Brits name commute as ‘number 1 reason’ to work from home
The majority of Britons believe that a lack of commute is the prime benefit to working from home, with flexible hours coming a close second, according to new research from World Options.
Both office-based staff and those who already work from home were polled by the shipping solutions provider and franchisor World Options, with respondents from both sides in agreement that a lack of commute is the number one draw to working from home. 51% of people who already work from home included the lack of commute in their top three benefits, while 64% of those who do not currently work from home agreed that this would be in their top three motives for leaving an office-based role.
Some 45% of home-workers said that being able to start and finish when they want was in their top three main benefits, while 50% of office-based respondents said this was among the three major perks.
The vast majority – 73% – of those who do not currently work from home said they would or might like do so in the future.
“Wearing what I want” was another popular appeal, cited by 37% of home-workers, and being able to work uninterrupted was chosen by 30% of office workers as one of the top three reasons for leaving a traditional working environment in favour of the home.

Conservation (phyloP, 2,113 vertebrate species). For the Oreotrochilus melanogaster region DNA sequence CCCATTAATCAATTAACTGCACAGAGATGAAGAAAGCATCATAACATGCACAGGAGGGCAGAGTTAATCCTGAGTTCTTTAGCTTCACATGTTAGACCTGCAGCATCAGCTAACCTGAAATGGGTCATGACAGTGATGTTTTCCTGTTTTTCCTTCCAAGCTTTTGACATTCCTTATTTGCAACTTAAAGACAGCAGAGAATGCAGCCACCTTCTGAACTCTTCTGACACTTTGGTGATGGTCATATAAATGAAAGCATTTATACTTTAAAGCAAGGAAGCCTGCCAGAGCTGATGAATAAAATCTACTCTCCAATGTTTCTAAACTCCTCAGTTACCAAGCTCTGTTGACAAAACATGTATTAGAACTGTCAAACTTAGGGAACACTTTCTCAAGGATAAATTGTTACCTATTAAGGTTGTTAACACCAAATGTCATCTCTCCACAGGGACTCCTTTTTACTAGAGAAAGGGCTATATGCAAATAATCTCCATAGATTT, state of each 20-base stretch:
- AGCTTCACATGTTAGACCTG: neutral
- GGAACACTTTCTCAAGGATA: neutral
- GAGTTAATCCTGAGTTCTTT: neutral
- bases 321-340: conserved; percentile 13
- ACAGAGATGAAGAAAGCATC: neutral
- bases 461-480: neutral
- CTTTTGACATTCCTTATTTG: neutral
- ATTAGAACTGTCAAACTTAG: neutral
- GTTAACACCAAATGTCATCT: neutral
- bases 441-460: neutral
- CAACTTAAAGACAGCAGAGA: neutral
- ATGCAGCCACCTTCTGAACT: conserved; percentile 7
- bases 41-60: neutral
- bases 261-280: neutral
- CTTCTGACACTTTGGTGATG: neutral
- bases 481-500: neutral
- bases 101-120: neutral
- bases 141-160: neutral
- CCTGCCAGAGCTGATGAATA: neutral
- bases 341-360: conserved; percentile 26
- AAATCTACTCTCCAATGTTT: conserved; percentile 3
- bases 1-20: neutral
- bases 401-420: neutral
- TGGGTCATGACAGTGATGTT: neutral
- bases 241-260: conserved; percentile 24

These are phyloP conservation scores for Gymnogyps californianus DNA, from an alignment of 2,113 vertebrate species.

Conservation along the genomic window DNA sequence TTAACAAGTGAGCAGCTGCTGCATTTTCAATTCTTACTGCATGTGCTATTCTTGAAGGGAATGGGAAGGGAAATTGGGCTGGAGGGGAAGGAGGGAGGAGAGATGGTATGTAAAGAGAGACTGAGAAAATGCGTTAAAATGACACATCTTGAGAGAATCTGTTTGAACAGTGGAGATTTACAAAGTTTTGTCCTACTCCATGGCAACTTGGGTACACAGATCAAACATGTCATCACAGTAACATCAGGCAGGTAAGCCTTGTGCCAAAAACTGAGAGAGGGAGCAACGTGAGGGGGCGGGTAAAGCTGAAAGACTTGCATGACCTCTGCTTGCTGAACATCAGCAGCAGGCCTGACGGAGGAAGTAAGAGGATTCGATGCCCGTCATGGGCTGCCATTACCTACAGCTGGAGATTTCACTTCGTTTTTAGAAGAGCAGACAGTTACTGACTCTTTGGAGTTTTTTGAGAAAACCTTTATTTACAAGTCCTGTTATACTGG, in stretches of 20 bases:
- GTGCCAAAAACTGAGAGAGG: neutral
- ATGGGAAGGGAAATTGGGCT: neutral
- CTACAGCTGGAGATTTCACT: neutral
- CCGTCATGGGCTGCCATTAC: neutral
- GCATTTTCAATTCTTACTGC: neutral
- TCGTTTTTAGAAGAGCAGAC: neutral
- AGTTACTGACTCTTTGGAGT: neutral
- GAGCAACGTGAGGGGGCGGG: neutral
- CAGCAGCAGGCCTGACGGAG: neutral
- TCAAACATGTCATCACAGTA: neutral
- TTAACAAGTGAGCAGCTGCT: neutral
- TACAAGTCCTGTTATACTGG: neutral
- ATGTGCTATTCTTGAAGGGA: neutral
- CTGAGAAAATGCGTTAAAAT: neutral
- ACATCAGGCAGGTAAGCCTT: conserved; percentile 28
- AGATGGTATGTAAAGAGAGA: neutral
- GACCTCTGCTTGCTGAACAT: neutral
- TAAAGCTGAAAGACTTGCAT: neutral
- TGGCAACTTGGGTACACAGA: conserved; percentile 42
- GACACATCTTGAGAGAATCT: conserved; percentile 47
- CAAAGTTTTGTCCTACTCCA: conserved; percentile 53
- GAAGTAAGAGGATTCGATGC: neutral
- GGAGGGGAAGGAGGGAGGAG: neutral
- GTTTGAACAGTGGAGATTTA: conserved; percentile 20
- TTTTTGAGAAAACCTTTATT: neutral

Stewart Butler, Group CTO and Managing Director of World Options, said: “There are many benefits to working from home, not just for employees but for business owners who are looking to cut overheads and provide staff with a better work-life balance. With problems on many train routes this summer and congestion on the roads, it is perhaps unsurprising that so many people selected the lack of commute as their main incentive to work from home.
“Today’s workforce is looking for a flexible career that fits in better with their life outside of work and businesses must adapt to this change, or risk losing the best talent to more forward-thinking businesses and self-employment. The cost of renting extra office space has also got business owners working from home. Jobs that can be done from any location appeal to many types of workers, but especially to those with family commitments that require an element of flexibility.”
People were also asked about the downsides of working from home and 36% of home workers and 51% of office workers said being distracted by household chores and errands was one of the top three disadvantages.
The office or study was the most popular room that people choose when working from home, with 34% doing so, while 21% work from the sofa and 10% work in the bedroom.
The findings follow a World Options survey last year, which revealed 68% of people aged between 18 and 54 said they either dream of working for themselves (19.5%), are actively making plans to work for themselves (16.5%) or are interested in working for themselves (31.5%).
Stewart said: “A lot of our World Options franchisees have meetings with customers via online applications such as Skype which, again, is a sign of how technology has changed the business world and our ability to work from home. We no longer need to travel across town for a 30 minute meeting when it can be done via our computers and we can be more productive in our working day by reducing travel time, but still have that face-to-face communication with customers online.